Lancet Infectious Diseases
Jun 2018 Volume 18 Number 6 p583-696 183-e220
Cholera control: one dose at a time
Louise C Ivers
Cholera continues to harm the most vulnerable people worldwide.1 As an indicator of human progress, the sustained or new presence of the disease in any region is a stark reminder of how far we, as a society, have to go to reach Sustainable Development Goal 6: ensuring availability and sustainable management of water and sanitation for all.2 Diarrhoeal diseases are a major source of preventable morbidity and mortality, and in 2015 claimed the lives of more than 1·3 million people, of whom 499 000 were children younger than 5 years.3
As a contributor to the global burden of diarrhoeal disease, Vibrio cholerae is a particularly harsh pathogen, causing rapid onset of severe nausea, vomiting, and profuse watery diarrhoea that can lead to death within hours—even of the healthiest young adults. Whole communities can be rapidly affected in epidemics, causing both physical harm and psychological distress. The pervasive social determinant of the problem—poor or no access to safe water, sanitation, and hygiene—means that displaced people, refugee populations, and those in conflict zones are at risk of major outbreaks of the illness. Cholera also continues to occur routinely, regularly, and with great impact (although often with less media attention) in endemic countries, such as Bangladesh and now Haiti, where children and the poorest people are the most at risk of being harmed. In both epidemic and endemic circumstances, the public health role of cholera vaccination has been re-emerging with interest from policy makers over the past 8 years.
In The Lancet Infectious Diseases, Firdausi Qadri and colleagues4 describe results of 2 years of follow-up of a large, randomised, double-blind, placebo-controlled efficacy trial of a single dose of an inactivated whole-cell oral cholera vaccine (OCV) in Bangladesh. They found that a single dose provided protection for at least 2 years when given to adults (vaccine protective efficacy against all cholera episodes 59%, 95% CI 42–71) and to children aged 5 years or older (52%, 8–75). The findings make an important contribution to cholera control around the world, and could help to take us one step closer to WHO’s ambitious goal of reducing deaths from the disease by 90% by 2030.5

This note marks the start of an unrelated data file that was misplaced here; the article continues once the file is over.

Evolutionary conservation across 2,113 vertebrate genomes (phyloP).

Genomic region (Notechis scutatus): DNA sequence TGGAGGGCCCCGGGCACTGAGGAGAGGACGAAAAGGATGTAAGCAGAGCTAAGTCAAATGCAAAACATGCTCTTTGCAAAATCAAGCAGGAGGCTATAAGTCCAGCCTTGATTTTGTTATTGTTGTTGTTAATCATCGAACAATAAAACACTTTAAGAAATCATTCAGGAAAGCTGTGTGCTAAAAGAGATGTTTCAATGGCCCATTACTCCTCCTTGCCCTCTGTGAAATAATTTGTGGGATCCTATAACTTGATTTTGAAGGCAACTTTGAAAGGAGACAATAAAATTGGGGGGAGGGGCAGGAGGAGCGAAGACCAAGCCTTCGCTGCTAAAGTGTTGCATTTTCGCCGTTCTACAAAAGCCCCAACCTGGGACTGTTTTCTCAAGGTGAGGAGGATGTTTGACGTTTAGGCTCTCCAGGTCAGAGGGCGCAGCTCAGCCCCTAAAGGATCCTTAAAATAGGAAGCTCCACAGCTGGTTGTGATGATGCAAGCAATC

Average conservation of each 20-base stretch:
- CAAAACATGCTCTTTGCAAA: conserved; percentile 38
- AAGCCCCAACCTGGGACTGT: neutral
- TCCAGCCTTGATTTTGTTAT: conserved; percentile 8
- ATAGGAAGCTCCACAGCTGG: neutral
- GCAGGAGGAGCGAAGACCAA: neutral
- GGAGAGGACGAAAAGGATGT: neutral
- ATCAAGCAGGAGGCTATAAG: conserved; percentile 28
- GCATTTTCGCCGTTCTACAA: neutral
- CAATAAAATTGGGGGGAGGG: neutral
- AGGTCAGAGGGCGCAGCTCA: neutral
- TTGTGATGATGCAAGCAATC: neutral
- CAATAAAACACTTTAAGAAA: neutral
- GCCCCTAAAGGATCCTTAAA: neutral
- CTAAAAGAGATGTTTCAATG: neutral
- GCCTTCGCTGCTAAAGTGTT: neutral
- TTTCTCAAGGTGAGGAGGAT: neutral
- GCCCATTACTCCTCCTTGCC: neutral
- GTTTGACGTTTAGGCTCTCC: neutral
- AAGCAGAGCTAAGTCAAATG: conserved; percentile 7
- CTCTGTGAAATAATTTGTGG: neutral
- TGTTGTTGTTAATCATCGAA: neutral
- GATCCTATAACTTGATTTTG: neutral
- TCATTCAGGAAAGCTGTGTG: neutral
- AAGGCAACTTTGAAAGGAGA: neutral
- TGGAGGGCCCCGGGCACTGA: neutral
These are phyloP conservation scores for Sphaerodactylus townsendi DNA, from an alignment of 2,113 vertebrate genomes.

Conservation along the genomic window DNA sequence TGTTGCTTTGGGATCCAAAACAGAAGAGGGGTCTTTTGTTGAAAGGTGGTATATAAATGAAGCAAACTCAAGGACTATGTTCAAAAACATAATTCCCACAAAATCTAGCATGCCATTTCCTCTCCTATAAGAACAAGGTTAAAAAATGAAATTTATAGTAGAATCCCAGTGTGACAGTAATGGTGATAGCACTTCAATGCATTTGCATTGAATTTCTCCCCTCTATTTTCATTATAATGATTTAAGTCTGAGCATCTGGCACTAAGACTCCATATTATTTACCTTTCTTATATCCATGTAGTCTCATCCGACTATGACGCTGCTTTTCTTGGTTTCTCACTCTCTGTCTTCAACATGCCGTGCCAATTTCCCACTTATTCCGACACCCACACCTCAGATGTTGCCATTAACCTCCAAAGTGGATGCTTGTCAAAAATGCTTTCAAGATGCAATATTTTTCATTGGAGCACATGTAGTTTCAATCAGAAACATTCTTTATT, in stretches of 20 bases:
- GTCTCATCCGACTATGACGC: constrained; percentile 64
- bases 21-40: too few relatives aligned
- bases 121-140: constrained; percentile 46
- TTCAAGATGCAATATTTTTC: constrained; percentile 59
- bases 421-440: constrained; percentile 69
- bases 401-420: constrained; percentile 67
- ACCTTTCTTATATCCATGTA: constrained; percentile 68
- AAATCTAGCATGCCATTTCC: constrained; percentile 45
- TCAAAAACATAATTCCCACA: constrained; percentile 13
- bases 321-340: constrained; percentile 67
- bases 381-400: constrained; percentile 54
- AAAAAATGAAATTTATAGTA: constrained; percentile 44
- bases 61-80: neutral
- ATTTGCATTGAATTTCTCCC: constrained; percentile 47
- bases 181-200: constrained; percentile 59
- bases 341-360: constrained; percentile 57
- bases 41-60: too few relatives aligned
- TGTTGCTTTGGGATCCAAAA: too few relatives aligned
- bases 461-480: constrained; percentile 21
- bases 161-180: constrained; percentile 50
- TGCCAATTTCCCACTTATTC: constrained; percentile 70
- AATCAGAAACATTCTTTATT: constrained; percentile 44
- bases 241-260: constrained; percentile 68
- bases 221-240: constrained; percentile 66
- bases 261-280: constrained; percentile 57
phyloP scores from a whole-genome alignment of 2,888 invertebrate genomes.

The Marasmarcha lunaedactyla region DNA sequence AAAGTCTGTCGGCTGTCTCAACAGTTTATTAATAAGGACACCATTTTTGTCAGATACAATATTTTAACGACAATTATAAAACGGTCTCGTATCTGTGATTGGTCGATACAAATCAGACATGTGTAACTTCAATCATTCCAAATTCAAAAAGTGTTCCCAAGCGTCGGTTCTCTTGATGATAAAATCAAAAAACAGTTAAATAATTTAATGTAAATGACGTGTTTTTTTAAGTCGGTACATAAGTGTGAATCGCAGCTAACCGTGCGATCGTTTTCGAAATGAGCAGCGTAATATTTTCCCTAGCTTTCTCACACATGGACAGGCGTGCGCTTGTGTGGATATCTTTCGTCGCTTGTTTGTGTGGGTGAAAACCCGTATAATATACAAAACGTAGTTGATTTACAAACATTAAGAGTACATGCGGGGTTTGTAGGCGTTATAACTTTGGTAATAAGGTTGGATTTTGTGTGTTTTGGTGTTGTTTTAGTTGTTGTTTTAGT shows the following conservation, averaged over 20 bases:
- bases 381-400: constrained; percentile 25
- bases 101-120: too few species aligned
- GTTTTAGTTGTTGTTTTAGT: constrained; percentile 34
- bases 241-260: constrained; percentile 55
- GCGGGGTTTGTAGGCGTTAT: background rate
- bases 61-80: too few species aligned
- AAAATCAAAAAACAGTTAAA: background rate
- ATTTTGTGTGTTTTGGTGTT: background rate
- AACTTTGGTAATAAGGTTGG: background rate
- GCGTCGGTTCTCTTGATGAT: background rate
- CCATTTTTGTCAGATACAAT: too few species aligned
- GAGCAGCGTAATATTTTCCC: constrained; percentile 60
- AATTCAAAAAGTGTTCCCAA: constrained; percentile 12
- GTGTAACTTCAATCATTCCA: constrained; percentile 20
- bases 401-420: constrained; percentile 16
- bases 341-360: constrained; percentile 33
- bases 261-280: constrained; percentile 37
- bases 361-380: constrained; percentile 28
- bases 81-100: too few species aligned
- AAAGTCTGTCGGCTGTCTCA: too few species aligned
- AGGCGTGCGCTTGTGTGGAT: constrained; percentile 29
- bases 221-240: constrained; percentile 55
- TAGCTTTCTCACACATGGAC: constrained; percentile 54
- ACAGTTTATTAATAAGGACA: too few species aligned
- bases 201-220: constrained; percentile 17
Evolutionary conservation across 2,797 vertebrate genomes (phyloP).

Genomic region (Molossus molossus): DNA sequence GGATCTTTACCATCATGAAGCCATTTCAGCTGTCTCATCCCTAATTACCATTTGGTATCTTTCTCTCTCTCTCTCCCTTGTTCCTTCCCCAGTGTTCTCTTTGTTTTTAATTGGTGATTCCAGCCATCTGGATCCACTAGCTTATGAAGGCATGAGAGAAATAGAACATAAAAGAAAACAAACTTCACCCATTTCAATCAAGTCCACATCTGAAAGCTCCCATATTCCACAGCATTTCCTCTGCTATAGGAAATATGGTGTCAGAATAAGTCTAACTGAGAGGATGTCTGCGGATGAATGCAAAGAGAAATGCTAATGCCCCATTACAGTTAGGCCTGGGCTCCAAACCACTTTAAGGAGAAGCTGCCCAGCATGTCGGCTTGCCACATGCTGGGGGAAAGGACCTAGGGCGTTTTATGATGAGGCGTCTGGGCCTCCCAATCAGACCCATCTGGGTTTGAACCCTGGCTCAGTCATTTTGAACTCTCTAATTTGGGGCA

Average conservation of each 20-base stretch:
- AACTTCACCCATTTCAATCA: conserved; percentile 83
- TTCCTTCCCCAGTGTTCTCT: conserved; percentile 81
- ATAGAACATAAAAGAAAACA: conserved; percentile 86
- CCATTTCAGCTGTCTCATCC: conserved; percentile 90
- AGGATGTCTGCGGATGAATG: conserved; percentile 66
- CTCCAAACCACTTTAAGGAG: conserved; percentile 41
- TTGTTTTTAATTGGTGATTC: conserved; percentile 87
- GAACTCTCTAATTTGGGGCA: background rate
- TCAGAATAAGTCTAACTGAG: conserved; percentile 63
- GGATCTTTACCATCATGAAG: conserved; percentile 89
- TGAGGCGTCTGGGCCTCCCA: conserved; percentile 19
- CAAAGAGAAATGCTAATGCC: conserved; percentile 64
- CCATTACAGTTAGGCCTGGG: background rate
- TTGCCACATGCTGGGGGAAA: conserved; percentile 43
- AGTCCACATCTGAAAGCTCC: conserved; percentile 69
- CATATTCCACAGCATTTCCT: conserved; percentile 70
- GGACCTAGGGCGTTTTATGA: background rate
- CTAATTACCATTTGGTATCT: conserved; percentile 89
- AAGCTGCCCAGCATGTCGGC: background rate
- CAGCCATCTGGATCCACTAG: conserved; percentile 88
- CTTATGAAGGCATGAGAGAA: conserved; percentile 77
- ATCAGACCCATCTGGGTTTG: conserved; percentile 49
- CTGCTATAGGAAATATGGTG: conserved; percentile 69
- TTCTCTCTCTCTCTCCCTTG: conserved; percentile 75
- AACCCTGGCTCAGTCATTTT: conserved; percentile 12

Increasing practical experiences with large-scale public health use of OCV—initially including reactive vaccination campaigns in Guinea and Haiti in 2012,6, 7 revitalised WHO’s support of cholera-affected countries,8 and investment by GAVI, the vaccine alliance, in a global stockpile of vaccine—have resulted in millions of doses of OCV being used each year since 2014. The vaccine has most often been given in two doses, 14 days apart, as recommended by the manufacturers.9 Yet giving a second dose of OCV on schedule can be challenging during crisis situations. Furthermore, multiple competing demands on the global stockpile mean that, at times, officials might have to decide if they should vaccinate a population without guarantee of the availability of the second tranche of doses.
Qadri and colleagues’ trial complements findings from other important studies on the use of a single-dose OCV, which were largely secondary analyses and shorter-term prospective observational studies.10, 11 Together, the evidence shows that single-dose OCV campaigns can be effective both in the short term in outbreaks and for up to 2 years in endemic settings. With these data to further support decision making on who to vaccinate against cholera and when to vaccinate them, government agencies, multilateral organisations, and non-governmental organisations should continue to invest in cholera vaccines as a part of the toolkit to control and prevent the disease.
However, a single dose of OCV did not protect children younger than 5 years compared with placebo (vaccine protective efficacy against all cholera episodes −13%, 95% CI −68 to 25),4 consistent with the 6-month results of the same study.12 Other studies show some, but reduced, protection of two doses of OCV in this age group as well, which has implications for strategies on the use of OCV in highly endemic regions where young children are an important risk group.13 Further studies are needed to determine how best to protect the youngest individuals, and to identify the ideal dosing schedule of the vaccine.
Still more evidence is needed on how to integrate vaccination strategies into evidence-based water, sanitation, and hygiene interventions to interrupt diarrhoeal disease—a subject in which evidence of impact is surprisingly scarce.14 What is notable about the discourse on OCV in 2018 are the burning questions not associated with whether vaccines should be used in endemic countries or whether they should be used during epidemics for cholera control, but rather how best to use them in a way that maximises effectiveness and efficiency in saving the lives of the most vulnerable people from this entirely preventable disease.